Carrier services are complex—communicating shouldn't be
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    Cox Business presented us with a series of technical infographics that needed an update. But we knew merely updating these graphics wouldn't solv… Read More
    Cox Business presented us with a series of technical infographics that needed an update. But we knew merely updating these graphics wouldn't solve their real problems: long-term maintenance of their assets and expanding them with changes in their services and business. Read Less
    Published:
Cox Business Carrier Services' communications spread across a variety of media, including presentation and sales information design using our library of icons, maps, and graphic assets.
Carrier services are complex.
Communicating shouldn't be.

Cox Business Carrier Services presented J+E with a series of presentation decks and support assets—principally, technical infographics—that needed an update. A pretty straight-forward graphic design challenge. But stepping back to analyze the problem, we quickly assessed that merely updating these graphics wouldn't solve the client's real problems: the long-term maintenance of their graphic assets and expanding them to match changes in their services and business.

Our solution is both atomic and phased—approaching the design and composition of the infographics as the on-going creation of a modular asset library (including iconography and maps which can be deployed across channels) while also reframing the litany of documents that utilize these assets into a consistent and re-usable catalog of deliverables that can be edited and expanded by clients and vendors alike.

Infographic system

With no previous consistency in illustration or infographic style, we explored and tested a variety of options before ultimately settling on a stylized isometric approach that simplifies individual devices, complement, and concepts into forms recognizable at both large and small scales.

Two line weights and a subtle gradient—all derived from Cox's brand palette—add dimensionality and definition to 3D icons representing everything from the very technical (antennae towers with multiple remote radio units and baseband pool server stacks) to the abstract (cloud networking and capital).

All icons, connectors, and tiles are prepared as individual scalable and transparent files so they can be moved, replaced, or added-to in whatever application infographics are assembled in.

The results just itch to be 3D printed and assembled like game pieces—something our kids never fail to remind us of everytime they see us adding new illustrations to the library.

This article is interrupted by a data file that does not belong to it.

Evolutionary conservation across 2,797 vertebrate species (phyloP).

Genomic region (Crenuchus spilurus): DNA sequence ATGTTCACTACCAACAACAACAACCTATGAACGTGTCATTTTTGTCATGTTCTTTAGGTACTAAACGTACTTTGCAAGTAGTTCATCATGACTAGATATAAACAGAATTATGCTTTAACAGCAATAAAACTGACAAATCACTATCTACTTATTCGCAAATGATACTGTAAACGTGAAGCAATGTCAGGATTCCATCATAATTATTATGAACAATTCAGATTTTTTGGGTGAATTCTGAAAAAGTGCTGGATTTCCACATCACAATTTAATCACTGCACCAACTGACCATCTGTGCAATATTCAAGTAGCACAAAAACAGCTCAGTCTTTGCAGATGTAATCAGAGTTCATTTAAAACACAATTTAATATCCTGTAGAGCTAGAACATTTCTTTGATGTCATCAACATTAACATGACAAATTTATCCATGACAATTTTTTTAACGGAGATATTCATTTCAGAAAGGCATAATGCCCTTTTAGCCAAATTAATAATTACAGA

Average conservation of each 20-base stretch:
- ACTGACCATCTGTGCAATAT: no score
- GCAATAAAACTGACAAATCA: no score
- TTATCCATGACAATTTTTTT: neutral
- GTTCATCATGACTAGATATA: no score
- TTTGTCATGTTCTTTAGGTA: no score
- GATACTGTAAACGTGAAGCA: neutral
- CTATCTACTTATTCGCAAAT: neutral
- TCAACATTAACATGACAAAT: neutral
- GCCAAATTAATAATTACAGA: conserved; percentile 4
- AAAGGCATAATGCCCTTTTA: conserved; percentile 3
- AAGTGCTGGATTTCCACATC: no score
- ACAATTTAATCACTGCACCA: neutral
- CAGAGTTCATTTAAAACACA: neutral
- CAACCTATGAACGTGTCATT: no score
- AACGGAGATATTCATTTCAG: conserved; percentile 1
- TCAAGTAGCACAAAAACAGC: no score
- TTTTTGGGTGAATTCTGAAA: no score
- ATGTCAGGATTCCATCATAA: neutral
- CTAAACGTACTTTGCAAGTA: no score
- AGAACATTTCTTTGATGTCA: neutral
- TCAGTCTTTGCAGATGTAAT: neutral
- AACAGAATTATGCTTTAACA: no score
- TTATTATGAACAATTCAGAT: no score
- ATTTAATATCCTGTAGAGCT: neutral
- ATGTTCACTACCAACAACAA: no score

The basic isometric icon set, as of writing, including a wide variety of broadcast antennae, fixture-mounted equipment, detailed urban structures, technology, transport media, and abstract concepts such as cloud networking, power, and capital. This set is constantly being added to as new infographics require.
Complex diagrams are quickly assembled from prepared component parts—in this case, representing a centralized baseband pool for cell communication. Colored tiles, devices, and connecting lines can all be drag-and-dropped to create and edit a wide variety of technical diagrams. The same basic utility pole and small-cell transmitter icons used for large diagrams can also scale for high-fidelity use, in this case showing an equipment strand mount in greater detail.
Oh, the places Cox goes

Not all visualizations happen at the micro-scale of devices and antenna towers. Cox Business's nationwide fiber-optic network sprawls through dozens of the country's largest cities and in this context the challenge isn't how to visualize the technically complex but how to present something visually overpowering.

Derived from a combination of up-to-date GPS maps and current service data provided by Cox Business and its partner carriers, our solution is a series of maps that scale from metro areas to entire states. And in each, stripping these area down to their most recognizable geographies—typically, waterways and major roadways—and overlaying upon that skeleton the translucent paths of fiber-optic service. This technique accommodates simple service maps (such as Dallas, shown in detail, right) or more ambitious overlapping service maps for multiple carriers (such as Omaha, below).
A variety of metro, state, and national maps were necessary to illustrate the scope of fiber services offered by Cox Business and it's partner carriers. The maps system was designed to service a variety of information levels. In this example, Cox Business' (top left) and partner carrier UPN's (top right) fiber lines are illustrated on discrete maps in blue or yellow, respectively. But they are also shown combined into a single map (below) where their combined coverage is highlighted in a contrasting green.
National maps have to effectively communicate both the metropolitan network of fiber-connected cities—across multiple networks and with various hub densities—but also the broader offerings which disseminate into the states.
A system that grows

This atomic approach to asset creation was originally conceived for onscreen use but has been since adapted to serve other channel needs, as well. As a consequence of developing the library's assets in scalable vector formats with simple executions and modular deliveries, an ever-growing catalog of documents are able to take advantage of it. 

And as new infographic or document needs arise, the library will continue to grow. What began as a simple diagram redesign has already expanded to encompasses more device iconography, an atlas of maps, market-specific content and photography, print and web documents, presentations, and more.

Stay tuned for what comes next.
A dynamic proposal builder system let's Cox Business sales reps customize an entire document for print-on-demand or PDF distribution, with state- and client-specific content throughout.